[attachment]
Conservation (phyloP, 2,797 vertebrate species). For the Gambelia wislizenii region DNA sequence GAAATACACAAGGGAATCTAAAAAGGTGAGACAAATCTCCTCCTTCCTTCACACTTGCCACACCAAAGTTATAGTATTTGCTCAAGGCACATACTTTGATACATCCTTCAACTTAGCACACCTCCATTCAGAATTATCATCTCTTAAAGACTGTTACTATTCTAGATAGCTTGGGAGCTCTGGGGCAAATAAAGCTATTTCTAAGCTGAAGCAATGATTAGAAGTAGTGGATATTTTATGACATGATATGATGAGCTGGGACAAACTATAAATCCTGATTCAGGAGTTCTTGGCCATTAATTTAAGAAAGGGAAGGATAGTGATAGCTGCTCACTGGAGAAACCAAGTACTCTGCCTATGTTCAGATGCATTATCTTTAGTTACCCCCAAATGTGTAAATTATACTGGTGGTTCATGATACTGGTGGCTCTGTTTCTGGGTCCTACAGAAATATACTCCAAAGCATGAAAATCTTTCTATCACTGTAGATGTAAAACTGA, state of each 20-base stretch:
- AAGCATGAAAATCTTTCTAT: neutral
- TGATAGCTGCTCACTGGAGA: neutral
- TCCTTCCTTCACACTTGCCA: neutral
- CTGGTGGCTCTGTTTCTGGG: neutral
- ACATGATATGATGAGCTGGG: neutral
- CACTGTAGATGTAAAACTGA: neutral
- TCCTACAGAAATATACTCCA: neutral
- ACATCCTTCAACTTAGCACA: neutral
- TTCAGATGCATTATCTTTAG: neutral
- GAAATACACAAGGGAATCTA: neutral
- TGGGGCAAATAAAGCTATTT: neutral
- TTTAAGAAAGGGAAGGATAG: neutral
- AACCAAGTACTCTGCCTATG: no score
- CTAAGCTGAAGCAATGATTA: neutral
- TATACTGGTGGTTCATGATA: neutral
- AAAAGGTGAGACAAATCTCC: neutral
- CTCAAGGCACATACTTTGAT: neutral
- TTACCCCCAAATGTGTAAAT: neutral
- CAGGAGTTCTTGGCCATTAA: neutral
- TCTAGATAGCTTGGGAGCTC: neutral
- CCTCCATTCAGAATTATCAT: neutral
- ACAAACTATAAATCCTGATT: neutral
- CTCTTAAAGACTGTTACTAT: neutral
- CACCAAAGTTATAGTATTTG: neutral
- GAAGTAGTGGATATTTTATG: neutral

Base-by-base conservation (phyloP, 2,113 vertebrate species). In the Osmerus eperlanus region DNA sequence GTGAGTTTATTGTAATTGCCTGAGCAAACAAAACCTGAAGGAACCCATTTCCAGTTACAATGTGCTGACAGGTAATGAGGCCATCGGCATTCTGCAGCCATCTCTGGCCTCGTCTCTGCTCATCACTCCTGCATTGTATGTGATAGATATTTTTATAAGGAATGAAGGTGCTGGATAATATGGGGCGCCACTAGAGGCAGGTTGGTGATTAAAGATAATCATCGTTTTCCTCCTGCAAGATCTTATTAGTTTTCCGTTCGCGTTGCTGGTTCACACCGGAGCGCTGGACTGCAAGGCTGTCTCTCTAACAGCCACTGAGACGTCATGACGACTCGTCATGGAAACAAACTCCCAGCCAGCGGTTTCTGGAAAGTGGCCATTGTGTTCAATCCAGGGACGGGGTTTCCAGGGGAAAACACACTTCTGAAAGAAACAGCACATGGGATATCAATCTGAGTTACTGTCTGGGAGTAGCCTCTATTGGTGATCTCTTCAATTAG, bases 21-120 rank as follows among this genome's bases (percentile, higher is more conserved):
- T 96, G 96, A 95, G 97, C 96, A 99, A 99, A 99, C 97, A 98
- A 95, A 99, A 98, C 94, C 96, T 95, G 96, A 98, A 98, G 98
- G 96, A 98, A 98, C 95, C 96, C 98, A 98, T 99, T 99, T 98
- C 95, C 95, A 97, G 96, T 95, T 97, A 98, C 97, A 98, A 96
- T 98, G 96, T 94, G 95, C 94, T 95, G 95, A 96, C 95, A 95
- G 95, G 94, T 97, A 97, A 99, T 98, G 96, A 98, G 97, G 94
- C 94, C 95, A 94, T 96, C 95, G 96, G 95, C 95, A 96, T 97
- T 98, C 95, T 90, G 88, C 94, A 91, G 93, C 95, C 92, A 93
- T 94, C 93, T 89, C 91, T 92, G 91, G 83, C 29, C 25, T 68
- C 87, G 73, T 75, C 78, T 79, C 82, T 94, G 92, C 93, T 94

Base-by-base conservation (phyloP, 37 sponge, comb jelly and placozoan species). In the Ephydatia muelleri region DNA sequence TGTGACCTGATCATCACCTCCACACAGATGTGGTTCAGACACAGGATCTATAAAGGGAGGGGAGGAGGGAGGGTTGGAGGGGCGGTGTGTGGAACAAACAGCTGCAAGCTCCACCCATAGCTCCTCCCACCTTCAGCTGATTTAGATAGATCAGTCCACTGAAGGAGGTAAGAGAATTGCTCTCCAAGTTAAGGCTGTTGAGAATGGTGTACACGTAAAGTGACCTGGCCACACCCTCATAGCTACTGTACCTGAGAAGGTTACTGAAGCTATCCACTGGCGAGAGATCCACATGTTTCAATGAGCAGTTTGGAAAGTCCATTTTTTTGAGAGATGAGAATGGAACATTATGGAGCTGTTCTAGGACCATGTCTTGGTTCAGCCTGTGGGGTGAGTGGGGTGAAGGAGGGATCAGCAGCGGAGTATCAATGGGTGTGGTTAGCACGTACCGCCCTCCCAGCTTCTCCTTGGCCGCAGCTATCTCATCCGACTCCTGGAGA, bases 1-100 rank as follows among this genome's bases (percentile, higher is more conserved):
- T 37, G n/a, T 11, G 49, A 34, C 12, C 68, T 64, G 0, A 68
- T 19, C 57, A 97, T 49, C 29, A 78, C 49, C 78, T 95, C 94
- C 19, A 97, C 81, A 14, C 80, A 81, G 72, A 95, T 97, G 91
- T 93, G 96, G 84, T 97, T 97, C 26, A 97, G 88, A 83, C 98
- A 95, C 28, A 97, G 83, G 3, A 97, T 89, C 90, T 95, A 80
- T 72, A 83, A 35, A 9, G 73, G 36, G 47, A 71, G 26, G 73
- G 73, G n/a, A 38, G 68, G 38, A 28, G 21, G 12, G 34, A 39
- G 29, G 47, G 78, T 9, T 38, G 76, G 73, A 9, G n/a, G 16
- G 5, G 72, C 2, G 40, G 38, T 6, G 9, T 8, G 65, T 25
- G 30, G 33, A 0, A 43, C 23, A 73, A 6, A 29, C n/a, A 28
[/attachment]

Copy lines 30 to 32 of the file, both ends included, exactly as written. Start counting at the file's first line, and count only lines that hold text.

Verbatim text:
- G 96, A 98, A 98, C 95, C 96, C 98, A 98, T 99, T 99, T 98
- C 95, C 95, A 97, G 96, T 95, T 97, A 98, C 97, A 98, A 96
- T 98, G 96, T 94, G 95, C 94, T 95, G 95, A 96, C 95, A 95